There are also various other Janamsakhis which are known to exist and which give accounts which are not to be found in any other Janamsakhi. One such Janamsakhi is the B40 Janamsakhi, which is dated 1790 Sakranti (1733 A.D.). Sikh historians in Punjab appear to have known of the existence of this particular Janamsakhi in the late 19th Century, but it was only following the acquisition of the Janamsakhi by the India Office Library in London in 1907 that it finally came under scrutiny. The Janamsakhi was filed in the India Office Library catalogue under the reference number ‘MS Panj B40’, hence its name. The B40 Janamsakhi has, in recent years attracted much attention due to the fact that it contains perhaps the greatest variety of stories than any of the other known Janamsakhis and in a multitude of Indian dialects, which seem to suggest that it has taken stories concerning Guru Nanak from a wide range of sources.[1]


One of the stories contained within the B40 Janamsakhi concerns a visit by Guru Nanak to Baghdad. It is illustrated with a picture of Guru Nanak, Mardana (his devoted Muslim disciple and companion), and a bearded younger man wearing a woman’s outfit which appears to be a red Punjabi-style suit. [2]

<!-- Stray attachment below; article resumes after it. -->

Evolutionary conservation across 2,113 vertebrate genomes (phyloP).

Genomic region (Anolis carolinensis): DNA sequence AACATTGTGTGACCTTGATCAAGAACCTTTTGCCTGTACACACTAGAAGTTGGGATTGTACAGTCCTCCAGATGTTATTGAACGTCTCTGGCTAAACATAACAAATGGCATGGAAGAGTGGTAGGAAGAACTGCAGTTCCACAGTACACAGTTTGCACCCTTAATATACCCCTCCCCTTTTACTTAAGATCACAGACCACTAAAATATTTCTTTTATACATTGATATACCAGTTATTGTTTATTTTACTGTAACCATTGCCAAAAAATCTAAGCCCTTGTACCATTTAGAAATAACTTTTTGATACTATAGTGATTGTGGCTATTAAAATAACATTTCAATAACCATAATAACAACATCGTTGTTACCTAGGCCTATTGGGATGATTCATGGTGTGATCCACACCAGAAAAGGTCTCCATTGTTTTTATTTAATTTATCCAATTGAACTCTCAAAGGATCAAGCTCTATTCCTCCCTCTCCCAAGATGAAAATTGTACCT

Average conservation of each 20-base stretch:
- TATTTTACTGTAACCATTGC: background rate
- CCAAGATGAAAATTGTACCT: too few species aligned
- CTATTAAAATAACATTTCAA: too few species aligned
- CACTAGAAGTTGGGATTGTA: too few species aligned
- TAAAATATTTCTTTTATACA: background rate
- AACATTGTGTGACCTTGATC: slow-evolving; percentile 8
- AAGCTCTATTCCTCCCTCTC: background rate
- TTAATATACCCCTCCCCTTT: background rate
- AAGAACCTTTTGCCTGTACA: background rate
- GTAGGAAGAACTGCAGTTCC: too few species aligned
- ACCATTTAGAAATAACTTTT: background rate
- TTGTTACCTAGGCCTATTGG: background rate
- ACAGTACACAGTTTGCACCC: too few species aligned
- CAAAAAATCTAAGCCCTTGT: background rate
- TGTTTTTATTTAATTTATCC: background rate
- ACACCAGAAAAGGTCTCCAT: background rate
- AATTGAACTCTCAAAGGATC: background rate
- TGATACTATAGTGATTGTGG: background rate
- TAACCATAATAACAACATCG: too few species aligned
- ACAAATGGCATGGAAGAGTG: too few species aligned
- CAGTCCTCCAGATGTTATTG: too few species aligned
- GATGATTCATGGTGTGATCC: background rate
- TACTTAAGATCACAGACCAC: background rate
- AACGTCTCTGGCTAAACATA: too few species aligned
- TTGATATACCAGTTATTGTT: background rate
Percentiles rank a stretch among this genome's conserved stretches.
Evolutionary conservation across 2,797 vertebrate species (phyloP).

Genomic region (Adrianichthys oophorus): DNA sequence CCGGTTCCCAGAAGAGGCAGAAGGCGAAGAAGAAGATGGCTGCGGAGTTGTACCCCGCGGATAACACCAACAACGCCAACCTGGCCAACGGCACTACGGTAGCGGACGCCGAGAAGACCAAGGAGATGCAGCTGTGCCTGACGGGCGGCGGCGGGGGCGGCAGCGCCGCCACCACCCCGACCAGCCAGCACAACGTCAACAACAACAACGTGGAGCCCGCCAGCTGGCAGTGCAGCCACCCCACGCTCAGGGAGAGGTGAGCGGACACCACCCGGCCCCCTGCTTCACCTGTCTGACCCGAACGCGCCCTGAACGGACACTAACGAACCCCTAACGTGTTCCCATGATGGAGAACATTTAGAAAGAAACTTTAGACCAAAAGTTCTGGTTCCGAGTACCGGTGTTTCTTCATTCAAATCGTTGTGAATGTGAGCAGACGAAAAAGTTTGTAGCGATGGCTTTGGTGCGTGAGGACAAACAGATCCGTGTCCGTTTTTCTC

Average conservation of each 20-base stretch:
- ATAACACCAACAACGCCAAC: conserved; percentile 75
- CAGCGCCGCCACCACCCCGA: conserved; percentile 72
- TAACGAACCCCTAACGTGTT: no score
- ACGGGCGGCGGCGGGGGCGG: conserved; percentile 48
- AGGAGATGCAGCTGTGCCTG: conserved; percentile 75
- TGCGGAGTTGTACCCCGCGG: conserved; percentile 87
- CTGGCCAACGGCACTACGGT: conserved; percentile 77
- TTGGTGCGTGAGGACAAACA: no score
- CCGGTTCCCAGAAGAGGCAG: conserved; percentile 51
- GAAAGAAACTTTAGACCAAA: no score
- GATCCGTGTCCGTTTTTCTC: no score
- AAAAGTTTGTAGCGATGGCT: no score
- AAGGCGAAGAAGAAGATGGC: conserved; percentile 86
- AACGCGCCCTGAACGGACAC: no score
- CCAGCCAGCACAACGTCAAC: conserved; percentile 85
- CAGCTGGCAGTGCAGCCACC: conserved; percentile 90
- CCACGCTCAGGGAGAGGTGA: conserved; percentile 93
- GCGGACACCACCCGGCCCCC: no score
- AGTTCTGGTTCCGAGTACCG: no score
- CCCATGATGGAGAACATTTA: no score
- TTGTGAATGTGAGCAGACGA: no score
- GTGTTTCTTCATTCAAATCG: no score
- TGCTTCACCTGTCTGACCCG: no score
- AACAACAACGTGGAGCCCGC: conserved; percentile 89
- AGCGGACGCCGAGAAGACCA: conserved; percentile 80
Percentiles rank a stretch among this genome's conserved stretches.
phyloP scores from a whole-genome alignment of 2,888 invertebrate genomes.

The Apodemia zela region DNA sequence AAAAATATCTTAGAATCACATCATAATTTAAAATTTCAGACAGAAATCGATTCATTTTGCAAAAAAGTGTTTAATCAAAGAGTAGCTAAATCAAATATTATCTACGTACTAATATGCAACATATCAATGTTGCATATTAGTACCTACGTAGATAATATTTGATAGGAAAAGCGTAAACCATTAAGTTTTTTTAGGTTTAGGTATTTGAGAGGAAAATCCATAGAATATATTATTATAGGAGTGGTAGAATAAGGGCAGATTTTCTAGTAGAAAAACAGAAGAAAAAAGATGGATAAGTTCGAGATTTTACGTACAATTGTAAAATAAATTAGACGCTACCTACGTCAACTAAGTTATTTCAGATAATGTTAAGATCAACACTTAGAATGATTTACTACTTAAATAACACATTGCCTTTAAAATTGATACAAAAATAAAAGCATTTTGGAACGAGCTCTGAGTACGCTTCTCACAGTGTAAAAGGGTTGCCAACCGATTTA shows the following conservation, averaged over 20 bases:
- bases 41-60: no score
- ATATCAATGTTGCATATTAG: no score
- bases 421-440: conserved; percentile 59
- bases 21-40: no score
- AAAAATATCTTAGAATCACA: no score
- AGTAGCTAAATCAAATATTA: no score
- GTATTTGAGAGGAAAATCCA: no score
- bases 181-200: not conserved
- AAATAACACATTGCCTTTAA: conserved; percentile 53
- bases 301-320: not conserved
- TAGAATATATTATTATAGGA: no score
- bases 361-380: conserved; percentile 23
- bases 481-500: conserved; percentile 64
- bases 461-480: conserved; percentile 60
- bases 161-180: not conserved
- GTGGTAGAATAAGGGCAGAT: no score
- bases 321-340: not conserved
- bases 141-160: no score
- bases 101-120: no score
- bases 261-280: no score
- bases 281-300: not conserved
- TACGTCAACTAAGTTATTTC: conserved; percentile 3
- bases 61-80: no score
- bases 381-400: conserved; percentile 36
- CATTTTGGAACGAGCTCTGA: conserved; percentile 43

Guru Nanak, Mardana and Sheikh Sharaf

Description of Painting in Gurmukhi and English

The English translation of the accompanying story reads as follows:[3]


‘Once Baba [Nanak] visited the city of Baghdad [where] he observed Sheikh Sharaf wearing the sixteen adornments [that a woman traditionally applied to herself in order to attract her lover]. [He was clad in] female garments and arrayed in all manner of jewellery. To his eyes he had applied black eye-shadow (anjan) and his hands he had stained red with henna. He sang ghazals in the bazaar and drew enormous crowds.


“What dress is this which you have adopted, Sheikh?”, asked Baba [Nanak].


“I have not found my Beloved,” he answered. “To find my Beloved I have adorned [myself] in this manner.”


Sheikhji,” said Baba [Nanak], “the [Divine] Husband takes no pleasure in such attire. It is Truth that he seeks and adoring love that He desires. That which pleases Him is something unusual. If it pleases Him then no matter how [a man] may pour himself out in years of service the service of his entire lifetime is fruitless if he imagines himself to be worth anything. [On the other hand] if [a man] commits the sins of innumerable existences and then, if the Master so wills, meets one who has attained Truth then he is save. It is [dependant on] the favour of the Master. Whatever He desires, that He performs. But you sing ghazals – sing something for us.”


Sheikh [Sharaf] sang [two compositions] in Dhanasari raga.


Rag Dhanasari


Everyday I ask the Brahman astrologer

When shall I find my Beloved?

When shall I be set free from the misery of separation?


I am in torment, O mother; my spirit burns.

I have not beheld my Master; both [my] eyes are filled [with tears].